The end of A Brief History of Seven Killings – and our reading group

Sam Jordison
·3-min read
<span>Photograph: Renee Jones Schneider/Tribune Content Agency LLC/Alamy</span>
Photograph: Renee Jones Schneider/Tribune Content Agency LLC/Alamy

The final line of Marlon James’s A Brief History of Seven Killings is: “–Kimmy?” It may not be “So we beat on, boats against the current, borne back ceaselessly into the past”, or “He loved Big Brother”. But in the context of everything that has gone before in this 700-page novel, it is a resonant ending.

The word “Kimmy” tells us that one of the novel’s lead characters and narrative voices, Nina Burgess, has made a phone call home and tried to reconnect with her sister. After all the chaos and fear; after fleeing Jamaica; after years of precarious living under assumed identities; after catastrophically falling out with her family: Nina finally picks up the receiver and speaks to her sibling. Maybe. Because, we’re left with that question mark. We don’t actually know that it’s Kimmy who answers, let alone how the rest of the conversation goes. James leaves us wondering – which is a fine way to go out.

But it’s what happens immediately before this call that leaves an indelible image in the mind. Nina has come across a food shop called Boston Jamaica Jerk Chicken and decided that she wants something Jamaican in her mouth “that’s not a penis”. She asks for, “Roast chicken no fry chicken yes fry chicken and rice and peas if you have some rice and peas and some fry plantain and shredded salad and –”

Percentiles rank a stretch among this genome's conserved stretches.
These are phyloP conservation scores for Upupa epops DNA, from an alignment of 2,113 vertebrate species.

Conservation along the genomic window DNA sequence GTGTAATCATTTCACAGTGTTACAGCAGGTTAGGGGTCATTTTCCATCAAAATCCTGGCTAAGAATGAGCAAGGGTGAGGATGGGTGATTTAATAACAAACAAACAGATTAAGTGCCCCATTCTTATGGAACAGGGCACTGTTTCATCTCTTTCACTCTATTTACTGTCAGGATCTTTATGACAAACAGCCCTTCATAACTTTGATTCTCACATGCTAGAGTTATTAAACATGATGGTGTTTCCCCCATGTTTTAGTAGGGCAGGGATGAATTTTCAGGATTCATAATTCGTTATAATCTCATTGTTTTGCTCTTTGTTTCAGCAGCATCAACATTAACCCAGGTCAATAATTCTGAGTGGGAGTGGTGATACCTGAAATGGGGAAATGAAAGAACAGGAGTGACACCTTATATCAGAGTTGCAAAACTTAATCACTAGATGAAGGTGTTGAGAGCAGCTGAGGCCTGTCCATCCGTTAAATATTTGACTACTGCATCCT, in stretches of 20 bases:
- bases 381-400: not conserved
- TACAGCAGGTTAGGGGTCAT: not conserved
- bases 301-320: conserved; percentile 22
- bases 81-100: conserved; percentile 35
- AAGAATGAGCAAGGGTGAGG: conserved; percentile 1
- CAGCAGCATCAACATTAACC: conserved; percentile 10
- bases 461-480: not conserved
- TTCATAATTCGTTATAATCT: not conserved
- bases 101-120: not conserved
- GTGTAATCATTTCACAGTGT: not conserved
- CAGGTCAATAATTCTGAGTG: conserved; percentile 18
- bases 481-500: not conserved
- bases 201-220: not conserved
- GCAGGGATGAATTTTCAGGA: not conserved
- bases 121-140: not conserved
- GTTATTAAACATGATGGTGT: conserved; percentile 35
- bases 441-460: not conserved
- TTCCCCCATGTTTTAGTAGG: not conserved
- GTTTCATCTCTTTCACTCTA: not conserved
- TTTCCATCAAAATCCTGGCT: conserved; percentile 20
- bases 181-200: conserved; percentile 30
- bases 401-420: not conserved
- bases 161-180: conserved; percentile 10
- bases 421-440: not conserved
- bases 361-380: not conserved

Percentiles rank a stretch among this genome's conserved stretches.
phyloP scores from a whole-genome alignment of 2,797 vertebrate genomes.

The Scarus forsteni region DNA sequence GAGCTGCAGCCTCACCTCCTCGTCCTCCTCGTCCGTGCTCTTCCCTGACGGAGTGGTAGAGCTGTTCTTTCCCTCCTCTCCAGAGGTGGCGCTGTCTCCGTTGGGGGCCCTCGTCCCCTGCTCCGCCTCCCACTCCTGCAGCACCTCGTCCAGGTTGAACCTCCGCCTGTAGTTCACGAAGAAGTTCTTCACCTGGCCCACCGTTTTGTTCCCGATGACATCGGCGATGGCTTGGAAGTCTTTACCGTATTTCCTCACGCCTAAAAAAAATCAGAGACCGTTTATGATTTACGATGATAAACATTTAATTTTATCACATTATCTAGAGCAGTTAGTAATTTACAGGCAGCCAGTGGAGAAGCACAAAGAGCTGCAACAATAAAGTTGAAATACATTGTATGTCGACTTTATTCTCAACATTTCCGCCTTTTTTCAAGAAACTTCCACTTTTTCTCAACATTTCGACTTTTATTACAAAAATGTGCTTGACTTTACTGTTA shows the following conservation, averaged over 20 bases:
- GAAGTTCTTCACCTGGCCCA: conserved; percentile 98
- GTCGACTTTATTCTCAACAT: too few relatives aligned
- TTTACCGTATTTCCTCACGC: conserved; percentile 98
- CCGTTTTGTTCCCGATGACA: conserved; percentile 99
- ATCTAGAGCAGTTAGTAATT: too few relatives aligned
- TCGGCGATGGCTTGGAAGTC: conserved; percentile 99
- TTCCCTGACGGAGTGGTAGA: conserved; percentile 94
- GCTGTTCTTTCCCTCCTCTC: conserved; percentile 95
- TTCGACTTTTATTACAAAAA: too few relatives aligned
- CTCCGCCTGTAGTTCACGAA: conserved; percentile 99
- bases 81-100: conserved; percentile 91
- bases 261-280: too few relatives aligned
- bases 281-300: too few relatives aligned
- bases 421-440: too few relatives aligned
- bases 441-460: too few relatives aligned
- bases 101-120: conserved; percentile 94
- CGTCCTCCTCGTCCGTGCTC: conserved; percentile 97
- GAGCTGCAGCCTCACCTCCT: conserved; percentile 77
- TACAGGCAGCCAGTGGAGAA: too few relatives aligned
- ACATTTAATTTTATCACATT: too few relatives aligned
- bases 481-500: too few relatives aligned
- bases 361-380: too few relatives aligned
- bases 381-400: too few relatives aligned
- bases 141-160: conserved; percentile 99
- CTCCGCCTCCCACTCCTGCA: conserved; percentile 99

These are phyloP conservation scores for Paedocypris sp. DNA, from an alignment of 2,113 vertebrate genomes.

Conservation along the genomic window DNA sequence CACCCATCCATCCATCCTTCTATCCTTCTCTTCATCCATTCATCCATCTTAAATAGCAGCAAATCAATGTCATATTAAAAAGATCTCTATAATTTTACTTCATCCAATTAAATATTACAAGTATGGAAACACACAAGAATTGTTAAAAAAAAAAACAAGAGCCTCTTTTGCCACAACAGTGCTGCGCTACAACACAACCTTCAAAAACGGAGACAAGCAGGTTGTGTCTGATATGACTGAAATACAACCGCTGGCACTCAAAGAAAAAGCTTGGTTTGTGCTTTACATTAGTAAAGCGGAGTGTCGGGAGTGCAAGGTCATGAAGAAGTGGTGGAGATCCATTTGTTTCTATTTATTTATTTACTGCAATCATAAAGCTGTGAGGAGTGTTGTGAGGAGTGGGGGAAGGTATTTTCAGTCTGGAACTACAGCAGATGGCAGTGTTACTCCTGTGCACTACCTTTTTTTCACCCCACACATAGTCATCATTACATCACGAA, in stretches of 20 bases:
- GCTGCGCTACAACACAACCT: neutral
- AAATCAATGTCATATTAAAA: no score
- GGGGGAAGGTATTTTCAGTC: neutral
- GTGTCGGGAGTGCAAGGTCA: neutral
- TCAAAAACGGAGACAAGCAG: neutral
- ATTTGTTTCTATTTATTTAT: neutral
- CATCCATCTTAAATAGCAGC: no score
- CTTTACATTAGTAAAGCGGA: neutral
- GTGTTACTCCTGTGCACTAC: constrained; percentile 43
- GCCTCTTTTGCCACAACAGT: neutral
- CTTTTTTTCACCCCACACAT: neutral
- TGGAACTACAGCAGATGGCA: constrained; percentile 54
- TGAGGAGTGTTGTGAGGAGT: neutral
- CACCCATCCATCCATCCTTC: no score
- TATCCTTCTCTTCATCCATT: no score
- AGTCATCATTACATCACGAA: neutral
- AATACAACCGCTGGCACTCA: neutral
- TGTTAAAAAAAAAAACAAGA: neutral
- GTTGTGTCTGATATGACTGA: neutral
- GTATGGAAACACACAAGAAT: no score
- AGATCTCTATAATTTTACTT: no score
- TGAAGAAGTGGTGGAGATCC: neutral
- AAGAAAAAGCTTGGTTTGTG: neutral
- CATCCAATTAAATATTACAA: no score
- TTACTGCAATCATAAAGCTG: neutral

“Woi, lady, slow down. The food nah run nowhere,” says the man behind the counter.

“He’s laughing at me,” Nina thinks. “Well, more like grinning and I don’t mind except now it making me wonder when last I make a man laugh.”

In a few sentences, we’re made to feel how lonely and homesick she is, how desperate she is to reconnect with home, despite how often often she has insisted the opposite throughout the novel. We can almost taste the poignancy as the man in the shop gives her “good fry chicken light brown and almost chunky and soft inside like he fried it then baked it”. The feeling is only compounded as he provides her some “granny wisdom” in a homely commentary about the Bible and raising children. It’s easy to imagine Nina’s thoughts drifting back to her childhood, like the narrator of In Search of Lost Time as he eats his madeleine, borne back on a current of rich food … Until, suddenly, she sees the TV in the shop and reads the news ticker at the bottom of the screen: JOSEY WALES FOUND BURNED TO DEATH IN PRISON CELL.

The man she is running from is dead. And this prompts a final, brilliant metaphor for everything that has gone before, all the years of violence and terror she’s endured: she makes it out through the door “just before the vomit burst me lips open and splatters all over the sidewalk … Somebody across the street must be watching me hack fried chicken while my own belly is contracting the life out of me. Nobody is coming but I still felt a mess right near his door. I’m trying to stand up straight but my stomach kicks itself again and I bowl over hacking but no vomit.”

Lovely. That marvellous eructation also feels like a good note for us to end on. The only thing left to say as we pause the reading group, is thank you. I’d have been naturally predisposed to love any project that involved reading more than 100 other wonderful novels over a decade, but it’s you readers who have made it so special. The conversations we’ve had about books and art and all the humanity they encompass have been a consistent source of inspiration and enlightenment. It’s been a blast.